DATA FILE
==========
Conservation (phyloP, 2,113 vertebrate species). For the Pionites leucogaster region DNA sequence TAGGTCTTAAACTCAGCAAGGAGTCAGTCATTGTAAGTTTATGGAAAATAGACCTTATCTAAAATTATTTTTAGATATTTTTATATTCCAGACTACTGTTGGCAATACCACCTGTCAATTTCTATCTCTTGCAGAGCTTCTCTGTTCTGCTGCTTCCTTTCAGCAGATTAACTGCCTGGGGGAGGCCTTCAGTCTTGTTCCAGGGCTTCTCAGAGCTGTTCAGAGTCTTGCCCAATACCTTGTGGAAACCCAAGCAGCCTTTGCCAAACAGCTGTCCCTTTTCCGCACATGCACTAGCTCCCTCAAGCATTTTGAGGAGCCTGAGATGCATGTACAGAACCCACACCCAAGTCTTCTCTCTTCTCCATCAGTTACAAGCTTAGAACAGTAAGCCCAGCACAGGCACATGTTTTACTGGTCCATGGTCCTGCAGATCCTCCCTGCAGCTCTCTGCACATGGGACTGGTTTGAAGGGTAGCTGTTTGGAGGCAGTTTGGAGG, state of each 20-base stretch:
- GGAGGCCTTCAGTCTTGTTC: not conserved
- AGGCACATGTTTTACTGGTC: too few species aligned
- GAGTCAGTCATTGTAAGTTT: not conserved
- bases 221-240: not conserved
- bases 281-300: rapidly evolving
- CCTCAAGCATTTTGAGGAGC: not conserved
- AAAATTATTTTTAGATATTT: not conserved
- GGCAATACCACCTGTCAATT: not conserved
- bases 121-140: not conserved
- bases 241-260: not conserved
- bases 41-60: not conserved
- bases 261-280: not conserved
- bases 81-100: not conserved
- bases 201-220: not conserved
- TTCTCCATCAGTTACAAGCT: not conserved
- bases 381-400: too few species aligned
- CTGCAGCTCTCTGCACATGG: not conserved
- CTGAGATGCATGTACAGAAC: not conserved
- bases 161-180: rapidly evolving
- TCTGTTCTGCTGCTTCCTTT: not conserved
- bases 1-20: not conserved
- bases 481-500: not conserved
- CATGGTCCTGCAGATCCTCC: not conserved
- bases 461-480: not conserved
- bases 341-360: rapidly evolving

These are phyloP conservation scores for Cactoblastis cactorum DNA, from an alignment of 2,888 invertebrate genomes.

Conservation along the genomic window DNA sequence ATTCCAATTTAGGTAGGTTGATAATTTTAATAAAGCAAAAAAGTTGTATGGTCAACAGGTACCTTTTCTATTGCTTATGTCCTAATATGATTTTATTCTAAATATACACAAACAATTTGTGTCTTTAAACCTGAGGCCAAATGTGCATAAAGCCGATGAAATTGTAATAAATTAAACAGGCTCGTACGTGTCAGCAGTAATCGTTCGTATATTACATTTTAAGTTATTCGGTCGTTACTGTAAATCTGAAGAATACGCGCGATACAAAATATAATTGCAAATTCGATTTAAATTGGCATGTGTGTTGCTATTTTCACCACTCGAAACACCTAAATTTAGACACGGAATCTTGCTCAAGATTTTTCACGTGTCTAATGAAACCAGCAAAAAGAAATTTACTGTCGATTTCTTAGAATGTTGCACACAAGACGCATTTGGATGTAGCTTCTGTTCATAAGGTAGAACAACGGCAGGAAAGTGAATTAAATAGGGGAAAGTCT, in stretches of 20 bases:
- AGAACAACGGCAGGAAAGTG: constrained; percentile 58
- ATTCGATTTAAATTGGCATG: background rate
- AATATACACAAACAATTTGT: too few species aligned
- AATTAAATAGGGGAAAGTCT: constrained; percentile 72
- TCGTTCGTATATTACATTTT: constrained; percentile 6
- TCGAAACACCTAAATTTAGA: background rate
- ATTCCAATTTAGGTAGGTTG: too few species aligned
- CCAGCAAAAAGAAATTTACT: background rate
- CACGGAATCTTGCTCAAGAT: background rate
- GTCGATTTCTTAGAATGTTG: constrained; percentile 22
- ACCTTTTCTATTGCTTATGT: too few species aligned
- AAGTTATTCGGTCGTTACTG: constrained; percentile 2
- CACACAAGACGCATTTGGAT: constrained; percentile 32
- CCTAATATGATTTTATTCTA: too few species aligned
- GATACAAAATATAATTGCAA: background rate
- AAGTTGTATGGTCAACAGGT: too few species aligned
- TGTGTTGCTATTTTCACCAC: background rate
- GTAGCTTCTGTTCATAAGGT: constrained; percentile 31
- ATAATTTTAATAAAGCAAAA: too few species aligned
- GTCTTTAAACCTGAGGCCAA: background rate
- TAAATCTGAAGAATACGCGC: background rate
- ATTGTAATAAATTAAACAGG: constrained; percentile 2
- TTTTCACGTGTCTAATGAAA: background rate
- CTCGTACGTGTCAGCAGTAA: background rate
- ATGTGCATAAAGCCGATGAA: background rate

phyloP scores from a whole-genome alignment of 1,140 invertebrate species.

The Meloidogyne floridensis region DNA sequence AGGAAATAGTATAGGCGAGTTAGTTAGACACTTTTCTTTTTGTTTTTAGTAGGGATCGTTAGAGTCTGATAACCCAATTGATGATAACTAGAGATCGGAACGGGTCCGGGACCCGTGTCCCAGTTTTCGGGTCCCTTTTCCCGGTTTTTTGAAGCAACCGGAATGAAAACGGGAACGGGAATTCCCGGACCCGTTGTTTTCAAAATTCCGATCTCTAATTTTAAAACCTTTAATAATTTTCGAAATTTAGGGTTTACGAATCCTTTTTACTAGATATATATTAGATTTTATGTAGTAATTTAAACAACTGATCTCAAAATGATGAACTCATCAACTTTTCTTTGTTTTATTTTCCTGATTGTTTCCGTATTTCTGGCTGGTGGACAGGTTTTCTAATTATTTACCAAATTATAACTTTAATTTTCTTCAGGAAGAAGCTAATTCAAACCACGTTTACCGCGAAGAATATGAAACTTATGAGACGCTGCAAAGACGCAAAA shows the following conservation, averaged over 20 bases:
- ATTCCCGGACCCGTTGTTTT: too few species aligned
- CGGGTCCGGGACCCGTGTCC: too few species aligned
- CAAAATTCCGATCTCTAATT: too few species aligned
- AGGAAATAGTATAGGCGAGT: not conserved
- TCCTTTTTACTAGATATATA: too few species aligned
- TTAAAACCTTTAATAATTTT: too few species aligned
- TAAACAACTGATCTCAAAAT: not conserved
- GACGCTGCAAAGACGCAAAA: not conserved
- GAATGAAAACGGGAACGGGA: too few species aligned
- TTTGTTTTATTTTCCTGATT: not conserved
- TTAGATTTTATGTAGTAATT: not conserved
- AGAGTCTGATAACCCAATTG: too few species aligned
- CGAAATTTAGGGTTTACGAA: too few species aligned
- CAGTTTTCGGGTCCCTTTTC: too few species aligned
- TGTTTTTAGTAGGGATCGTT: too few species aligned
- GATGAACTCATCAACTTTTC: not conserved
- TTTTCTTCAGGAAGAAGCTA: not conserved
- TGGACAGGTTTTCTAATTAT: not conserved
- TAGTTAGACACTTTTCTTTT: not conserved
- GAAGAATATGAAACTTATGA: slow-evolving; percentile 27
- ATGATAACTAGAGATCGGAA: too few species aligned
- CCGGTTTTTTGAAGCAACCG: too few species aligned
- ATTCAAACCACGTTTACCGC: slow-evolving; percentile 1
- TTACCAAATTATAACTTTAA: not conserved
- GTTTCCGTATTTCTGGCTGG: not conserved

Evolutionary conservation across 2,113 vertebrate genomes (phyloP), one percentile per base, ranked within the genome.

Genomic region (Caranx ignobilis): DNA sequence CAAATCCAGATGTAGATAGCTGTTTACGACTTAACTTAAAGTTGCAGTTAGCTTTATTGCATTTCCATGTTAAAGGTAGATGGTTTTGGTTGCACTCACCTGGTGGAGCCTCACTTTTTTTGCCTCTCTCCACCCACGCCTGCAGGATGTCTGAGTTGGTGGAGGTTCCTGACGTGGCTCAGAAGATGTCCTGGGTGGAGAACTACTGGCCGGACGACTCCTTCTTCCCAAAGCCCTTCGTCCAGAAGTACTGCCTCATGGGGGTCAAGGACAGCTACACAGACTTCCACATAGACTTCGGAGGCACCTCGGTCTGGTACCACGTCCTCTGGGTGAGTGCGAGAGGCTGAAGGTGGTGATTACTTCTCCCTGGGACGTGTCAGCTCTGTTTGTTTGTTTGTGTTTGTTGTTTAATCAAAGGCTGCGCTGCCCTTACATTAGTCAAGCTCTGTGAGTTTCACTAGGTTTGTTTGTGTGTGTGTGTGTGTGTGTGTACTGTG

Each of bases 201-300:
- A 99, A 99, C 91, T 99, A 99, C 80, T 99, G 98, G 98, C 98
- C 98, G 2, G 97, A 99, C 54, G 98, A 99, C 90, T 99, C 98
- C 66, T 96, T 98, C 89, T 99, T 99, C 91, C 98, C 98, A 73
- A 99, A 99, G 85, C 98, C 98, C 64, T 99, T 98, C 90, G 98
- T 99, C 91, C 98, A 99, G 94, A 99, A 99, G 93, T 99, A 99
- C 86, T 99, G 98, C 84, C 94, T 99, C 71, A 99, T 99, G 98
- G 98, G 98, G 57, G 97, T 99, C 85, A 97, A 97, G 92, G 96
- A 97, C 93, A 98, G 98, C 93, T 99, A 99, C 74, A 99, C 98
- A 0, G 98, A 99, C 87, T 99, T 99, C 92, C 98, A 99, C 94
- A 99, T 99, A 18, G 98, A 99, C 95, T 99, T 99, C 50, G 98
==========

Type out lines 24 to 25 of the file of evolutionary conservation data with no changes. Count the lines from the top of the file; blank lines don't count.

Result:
- CATGGTCCTGCAGATCCTCC: not conserved
- bases 461-480: not conserved